In order to keep San Antonio healthy and thriving for another 300 years, the community must address the epidemic of childhood obesity that has had a devastating impact both on the city and the state, local health leaders said Wednesday.

“Childhood obesity is preventable through community education and action,” said Linda Hook, assistant professor of nursing at the University of the Incarnate Word. “As our great city celebrates its 300th anniversary, [we aim] to address childhood obesity in an effort to raise awareness and positively impact quality of life.”

More than 50 community members gathered at Holy Spirit Hall on the city’s Eastside for a panel discussion to review the local prevalence of childhood obesity, what is being done, and what can be done to address issues, trends, and solutions.

The prevalence of obesity continues to rise in San Antonio. In 2014, the San Antonio Metropolitan Health District reported that 71 percent of adults in Bexar County were overweight or obese. Of children aged 10-17 in Bexar County in 2013, 27 percent of black and Hispanic children were obese, as were 12 percent of white children, according to a report by the Centers for Disease Control and Prevention.

As rates continue to increase across the state, Texas could be faced with a vastly overweight population – nearly 75 percent – by the year 2040, according to the Department of State Health Services.

Arming people with “helpful, healthful” information about how food customs, food choices, and related health issues impact future well-being is essential to improving public health and quality of life, said Hook, the panel moderator.

The Culinary Health Education for Families (CHEF) program at the Children’s Hospital of San Antonio is one local initiative that teaches children and families practical nutrition and basic cooking skills with the long-term goal of motivating people to adopt and sustain healthier eating habits.

Dr. Julie La Barba, medical director of the CHEF program, said that one of the biggest contributors to poor eating habits is parents who lack skills and confidence when it comes to preparing basic meals. As ready-made food options continue to increase, cooking in the home has declined, she said.

“Anything made in the home will be better than a [prepared] option” such as fast food and packaged to-go meals, La Barba said. “Your food and fitness environment are the things that you are surrounded by,” so community organizations have to create spaces that promote health.

CHEF (Culinary Health Education for Families) Program Director Maria Palma stands for a portrait in the Children's Hospital educational kitchen that is nearly complete.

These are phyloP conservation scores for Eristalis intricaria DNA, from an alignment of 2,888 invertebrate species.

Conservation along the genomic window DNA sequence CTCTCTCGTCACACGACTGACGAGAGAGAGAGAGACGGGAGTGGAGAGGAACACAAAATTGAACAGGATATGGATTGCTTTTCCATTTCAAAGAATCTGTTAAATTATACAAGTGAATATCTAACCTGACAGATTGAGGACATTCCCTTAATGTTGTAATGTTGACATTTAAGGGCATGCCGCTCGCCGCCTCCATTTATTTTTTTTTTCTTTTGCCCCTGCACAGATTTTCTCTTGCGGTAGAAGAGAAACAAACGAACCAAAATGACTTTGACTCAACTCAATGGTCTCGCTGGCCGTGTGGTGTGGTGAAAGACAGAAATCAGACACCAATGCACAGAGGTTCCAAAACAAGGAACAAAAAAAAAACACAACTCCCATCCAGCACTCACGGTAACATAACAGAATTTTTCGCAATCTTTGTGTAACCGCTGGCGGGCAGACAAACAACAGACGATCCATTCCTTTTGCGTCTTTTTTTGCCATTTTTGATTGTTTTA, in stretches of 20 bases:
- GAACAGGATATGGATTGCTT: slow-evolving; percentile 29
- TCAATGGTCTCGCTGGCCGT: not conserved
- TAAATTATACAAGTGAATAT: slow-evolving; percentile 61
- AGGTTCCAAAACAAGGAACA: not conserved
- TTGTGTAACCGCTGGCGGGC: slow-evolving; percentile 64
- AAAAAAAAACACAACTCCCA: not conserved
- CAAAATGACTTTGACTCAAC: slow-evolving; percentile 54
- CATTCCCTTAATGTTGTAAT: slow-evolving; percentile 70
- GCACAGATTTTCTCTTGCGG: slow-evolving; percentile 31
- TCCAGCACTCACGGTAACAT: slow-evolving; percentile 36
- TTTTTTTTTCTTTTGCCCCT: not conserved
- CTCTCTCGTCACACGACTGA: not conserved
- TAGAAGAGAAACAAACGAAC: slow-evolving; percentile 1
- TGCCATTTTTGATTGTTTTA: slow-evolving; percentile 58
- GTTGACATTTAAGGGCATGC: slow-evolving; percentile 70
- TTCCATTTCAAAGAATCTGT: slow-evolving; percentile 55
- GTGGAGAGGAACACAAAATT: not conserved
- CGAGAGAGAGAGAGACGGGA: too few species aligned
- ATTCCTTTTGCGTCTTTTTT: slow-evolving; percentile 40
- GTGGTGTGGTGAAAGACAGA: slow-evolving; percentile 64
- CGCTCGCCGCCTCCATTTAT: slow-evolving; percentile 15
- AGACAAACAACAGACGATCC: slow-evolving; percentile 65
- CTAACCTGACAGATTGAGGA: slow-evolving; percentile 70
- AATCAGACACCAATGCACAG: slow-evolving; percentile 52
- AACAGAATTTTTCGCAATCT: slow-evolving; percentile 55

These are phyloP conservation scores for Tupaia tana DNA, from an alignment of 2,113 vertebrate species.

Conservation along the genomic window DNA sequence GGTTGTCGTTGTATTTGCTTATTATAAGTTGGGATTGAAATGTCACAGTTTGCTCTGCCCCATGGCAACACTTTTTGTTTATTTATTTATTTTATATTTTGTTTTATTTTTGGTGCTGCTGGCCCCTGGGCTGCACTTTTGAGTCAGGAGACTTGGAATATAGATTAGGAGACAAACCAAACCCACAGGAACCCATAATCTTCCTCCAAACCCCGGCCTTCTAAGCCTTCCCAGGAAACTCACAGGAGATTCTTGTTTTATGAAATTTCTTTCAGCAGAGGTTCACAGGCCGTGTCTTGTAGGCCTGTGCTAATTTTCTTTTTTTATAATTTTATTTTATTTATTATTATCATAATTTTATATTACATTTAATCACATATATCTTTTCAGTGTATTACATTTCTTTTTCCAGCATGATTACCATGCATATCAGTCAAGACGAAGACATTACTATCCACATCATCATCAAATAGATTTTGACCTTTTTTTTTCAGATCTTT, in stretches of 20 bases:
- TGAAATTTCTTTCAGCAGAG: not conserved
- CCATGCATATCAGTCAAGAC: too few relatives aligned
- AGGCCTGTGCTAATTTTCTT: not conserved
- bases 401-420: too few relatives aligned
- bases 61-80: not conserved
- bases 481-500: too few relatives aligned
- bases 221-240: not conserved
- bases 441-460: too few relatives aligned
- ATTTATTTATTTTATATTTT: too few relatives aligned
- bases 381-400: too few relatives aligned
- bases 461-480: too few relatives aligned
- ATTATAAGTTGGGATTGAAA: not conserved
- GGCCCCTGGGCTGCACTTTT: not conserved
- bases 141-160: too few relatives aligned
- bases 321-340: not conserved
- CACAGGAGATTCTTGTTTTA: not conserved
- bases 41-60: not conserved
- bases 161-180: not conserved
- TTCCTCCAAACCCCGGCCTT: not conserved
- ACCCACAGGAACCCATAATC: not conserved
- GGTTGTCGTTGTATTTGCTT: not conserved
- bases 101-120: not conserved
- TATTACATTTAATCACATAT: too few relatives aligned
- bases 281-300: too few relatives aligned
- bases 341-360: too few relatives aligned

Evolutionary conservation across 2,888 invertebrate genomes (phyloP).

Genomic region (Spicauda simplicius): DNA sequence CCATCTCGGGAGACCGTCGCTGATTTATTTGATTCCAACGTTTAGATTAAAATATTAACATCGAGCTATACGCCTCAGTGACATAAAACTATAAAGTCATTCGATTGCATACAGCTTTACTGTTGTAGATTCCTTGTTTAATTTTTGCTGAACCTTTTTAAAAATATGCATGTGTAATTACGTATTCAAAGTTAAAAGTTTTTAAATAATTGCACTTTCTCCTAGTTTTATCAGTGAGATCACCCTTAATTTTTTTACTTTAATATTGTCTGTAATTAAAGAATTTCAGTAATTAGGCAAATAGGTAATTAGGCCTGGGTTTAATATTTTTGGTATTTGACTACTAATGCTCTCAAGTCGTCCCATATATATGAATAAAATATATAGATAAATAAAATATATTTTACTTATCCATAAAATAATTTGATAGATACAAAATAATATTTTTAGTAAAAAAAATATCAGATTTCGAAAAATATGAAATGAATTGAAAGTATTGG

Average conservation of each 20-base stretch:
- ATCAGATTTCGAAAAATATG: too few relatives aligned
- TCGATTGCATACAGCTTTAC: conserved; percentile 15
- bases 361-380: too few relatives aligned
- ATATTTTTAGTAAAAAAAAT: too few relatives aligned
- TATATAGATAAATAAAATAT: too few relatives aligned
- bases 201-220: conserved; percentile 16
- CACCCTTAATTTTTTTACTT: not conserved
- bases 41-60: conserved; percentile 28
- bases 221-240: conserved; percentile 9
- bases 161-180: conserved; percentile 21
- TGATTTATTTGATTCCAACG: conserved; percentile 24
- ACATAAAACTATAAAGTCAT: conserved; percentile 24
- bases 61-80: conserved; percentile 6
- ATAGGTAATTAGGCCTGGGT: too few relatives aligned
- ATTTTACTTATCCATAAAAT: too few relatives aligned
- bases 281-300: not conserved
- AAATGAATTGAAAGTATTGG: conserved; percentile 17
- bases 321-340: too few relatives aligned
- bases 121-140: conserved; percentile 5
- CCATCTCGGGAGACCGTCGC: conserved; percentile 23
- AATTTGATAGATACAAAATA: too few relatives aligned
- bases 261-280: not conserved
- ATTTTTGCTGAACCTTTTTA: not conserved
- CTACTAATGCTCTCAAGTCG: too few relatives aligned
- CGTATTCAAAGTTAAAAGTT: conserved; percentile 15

Culinary Health Education for Families Program Director Maria Palma in the Children’s Hospital educational kitchen. Credit: Scott Ball / San Antonio Report

The CHEF program has six teaching kitchens, 72 instructors, and more than 150 doctors trained in culinary medicine who work with families to integrate healthy eating habits into their wellness plan. La Barba said she often encounters families looking to learn basic skills such as boiling water and cooking food in an oven.

The Social Health and Research Center, a local nonprofit that studies how genetics and environment contribute to chronic disease, works to combat childhood obesity through comprehensive evaluation of local and national programs and initiatives. Dr. Roberto Treviño founded the organization in 1991 by following five years of treating underserved communities in San Antonio as a primary care physician.

Treviño said at the core of obesity for any population is the accumulation of fat cells in the body, which begin forming at gestation and continue to fluctuate intermittently throughout puberty. Fat cells act like rubber bands, he explained, stretching and returning to their natural state. But when people gain more fat cells than they lose, they alter their biological make-up.

“We need to know this because obesity is not a factory defect,” Treviño said. “We were not born with obesity genes – it is being programmed developmentally by all of us” through personal decision-making.

When a mother is pregnant and consumes junk foods, he said, the fetus will develop taste buds that prefer those flavors; if a mother drinks water and eats healthy, the fetus will  favor those flavors. For this reason, Treviño said, enhancing access to wholesome foods and educating the community on how to prepare them will be key to a healthy San Antonio community, and will work to address physical health, oral health, academic ability, and more.

“To know the solution we have to know what caused this problem we got into,” Treviño said. “We need to respect [science] and work to address that which is in our control.”

Roseanna Garza

Roseanna Garza reports on health and bioscience for the San Antonio Report.